Chuck Norris vs Communism

In late eighties, in Ceausescu's Romania, a black market VHS bootlegger and a courageous female translator brought the magic of Western films to the Romanian people and sowed the seeds of a revolution.


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  • ★★★½ review by Tyler Featherstone on Letterboxd

    A documentary on VHS bootlegging in Romania with some pretty high stakes.

    A country under the thumb of ruthless communist leader Nicolae Ceausescu; this film follows the select few that took it upon themselves to bring movies into the lives of their country's repressed citizens. The idea of risking jail and loosing all your possessions for the chance to watch a poorly dubbed copy of "Missing in Action" or "Rocky" seems ridiculous, yet that was reality for these people.

    Told through interviews and re-enactments, "Chuck Norris vs. Communism" (not big on the name, but I dig that poster), is an entertaining look at how film can shape people and, in this particular case, spark a revolution that changed the course of a nation.

  • ★★★½ review by Dave Jackson on Letterboxd

    Chuck Norris vs Communism presents an absolutely fascinating story that I was not in slightest familiar with: the subversive use of dodgy bootleg video tapes in communist Romania. It is a great tale and benefits from some fantastic central characters, especially Irina Nistor, the voice of the movement. The attachment and love the interview subjects have to the shrill, unassuming voice that dubbed everything from Jaws 2 to Doctor Zhivago is incredibly endearing and Nistor herself is a delight. The film does a great job in building her into a legend through nicely shot reenactments and her mostly disembodied narration. Though I found the subject engaging, Chuck Norris vs Communism does get a little weary at times, falling back on interviewees to pad it out with repeated information. It's very short, running under 80 minutes, but perhaps would have worked better with even more of a trim.

    (On a side note, the film's title is terrible. It creates the image of a trashy, worthless documentary and gives far too much props to Norris, just one of the action stars mentioned in the film.)

  • ★★★★★ review by Waldo on Letterboxd

    The power of cinema! Even the shitty films! Not since Cinema Paradiso Ive seen a more loving tribute to films. We watch communist Romania toppled by the power of illegal videotapes. A thing that was more valuable than any other product in any market. A mousy translator, a courageous smuggler, and a nation hungry for anything different. Some of the stories moved me to tears. I mean, the Lone Wolf Mcquade one? The story of the guy training like Rocky? The rat in the bag in Missing in Action 2? And the swear words montage made me laughed hard! "There was life in the video player" Yes, sir. There was.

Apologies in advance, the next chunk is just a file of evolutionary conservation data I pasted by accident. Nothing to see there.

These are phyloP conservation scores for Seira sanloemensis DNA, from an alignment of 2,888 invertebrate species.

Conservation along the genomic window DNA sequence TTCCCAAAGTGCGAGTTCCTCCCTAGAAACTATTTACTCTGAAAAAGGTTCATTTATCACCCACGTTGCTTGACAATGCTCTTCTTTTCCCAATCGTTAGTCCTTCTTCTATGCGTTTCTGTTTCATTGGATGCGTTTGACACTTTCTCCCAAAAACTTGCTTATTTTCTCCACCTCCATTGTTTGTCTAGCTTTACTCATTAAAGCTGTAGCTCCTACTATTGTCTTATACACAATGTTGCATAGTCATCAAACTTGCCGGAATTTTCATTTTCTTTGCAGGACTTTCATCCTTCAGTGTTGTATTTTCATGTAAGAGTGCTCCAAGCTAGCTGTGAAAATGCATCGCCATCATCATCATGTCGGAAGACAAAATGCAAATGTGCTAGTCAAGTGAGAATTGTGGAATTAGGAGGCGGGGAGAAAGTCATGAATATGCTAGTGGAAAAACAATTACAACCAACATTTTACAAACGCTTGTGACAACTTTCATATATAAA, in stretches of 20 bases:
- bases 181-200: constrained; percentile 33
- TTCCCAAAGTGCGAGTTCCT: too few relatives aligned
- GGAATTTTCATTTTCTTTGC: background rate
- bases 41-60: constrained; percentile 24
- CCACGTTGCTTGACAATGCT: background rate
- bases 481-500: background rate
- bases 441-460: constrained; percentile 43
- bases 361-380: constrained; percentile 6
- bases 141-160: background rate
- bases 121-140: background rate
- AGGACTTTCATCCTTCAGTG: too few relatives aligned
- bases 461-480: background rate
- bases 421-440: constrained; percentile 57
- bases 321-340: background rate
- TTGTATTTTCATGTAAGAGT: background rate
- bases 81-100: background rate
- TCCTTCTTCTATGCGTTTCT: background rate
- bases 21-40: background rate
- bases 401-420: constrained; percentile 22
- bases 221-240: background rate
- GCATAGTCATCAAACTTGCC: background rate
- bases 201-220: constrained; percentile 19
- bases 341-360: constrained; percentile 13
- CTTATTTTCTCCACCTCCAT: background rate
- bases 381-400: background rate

• ★★★★ review by Mark Cunliffe on Letterboxd

    I think we can all agree that film offers wonderful escapism. But imagine the levels of escapism they offer if you were living under the oppressive communist regime of Ceaușescu's Romania during the 1980s, where television offered wall to wall propaganda and where films (much like everything else from the West) were banned.

    To get your hands on VHS tapes of films like Dirty Dancing, Last Tango in Paris, Pretty Woman, Beverly Hills Cop, Scarface, Alien and the oeuvre of action stars such as Stallone, Jean-Claude Van Damme and the titular Chuck Norris came with great risk, but it was worth it to gaze upon a window to another world that your oppressors would rather you did not know existed - a fantasy world that you slowly realised could become a reality. Ultimately films were not just escapism here, they were a primer for how to live the rest of your life; a catalyst for change.

    This is the premise of Ilinca Calugareanu's wonderfully absorbing documentary - a fitting ode not only to the appeal and power of cinema, but also the quiet courage and heroism of a uniquely 1980s Romanian underground, where a dubbing artist such as the mysterious Irina Nistor becomes a heroine of the movement, despite her audiences not even knowing what she looked like or who she was.

    I loved this.

    Number 75 in my 52 films by Women in 2018 challenge.

  • ★★★★ review by Bob Blaschuk on Letterboxd

    Despite being a bit misleading with it's title, Chuck Norris vs. Communism is really quite good, and if you are a tape head super interesting to boot.

    Watching this was like watching a spy thriller about a resistance movement in Romania, which in a way it was. But there is intrigue, secret police, a dictator, and people living in constant fear. This also ends up being a love letter to the VHS tape and film in general as we see through interviews how film and the ability to bootleg copies of them was part of a spark of rebellion in a country under the thumb of communism. I loved how the voice of Irina was like the voice of freedom, everyone interviewed had a different answer for what she looked like in their minds eye, but she represented the same thing to them, she was like a bit of hope bringing them a view of a better life.

    Now the title was more of an eye catcher than really what this was about, I feel they threw in some specific Chuck Norris stories just to make the name fit, but it wasn't needed. How VHS toppled Communism would have been more realistic and even then it's stretching the truth.

    As I said before if you are a tape head or history buff this if for you. A really great story about a terrible time.

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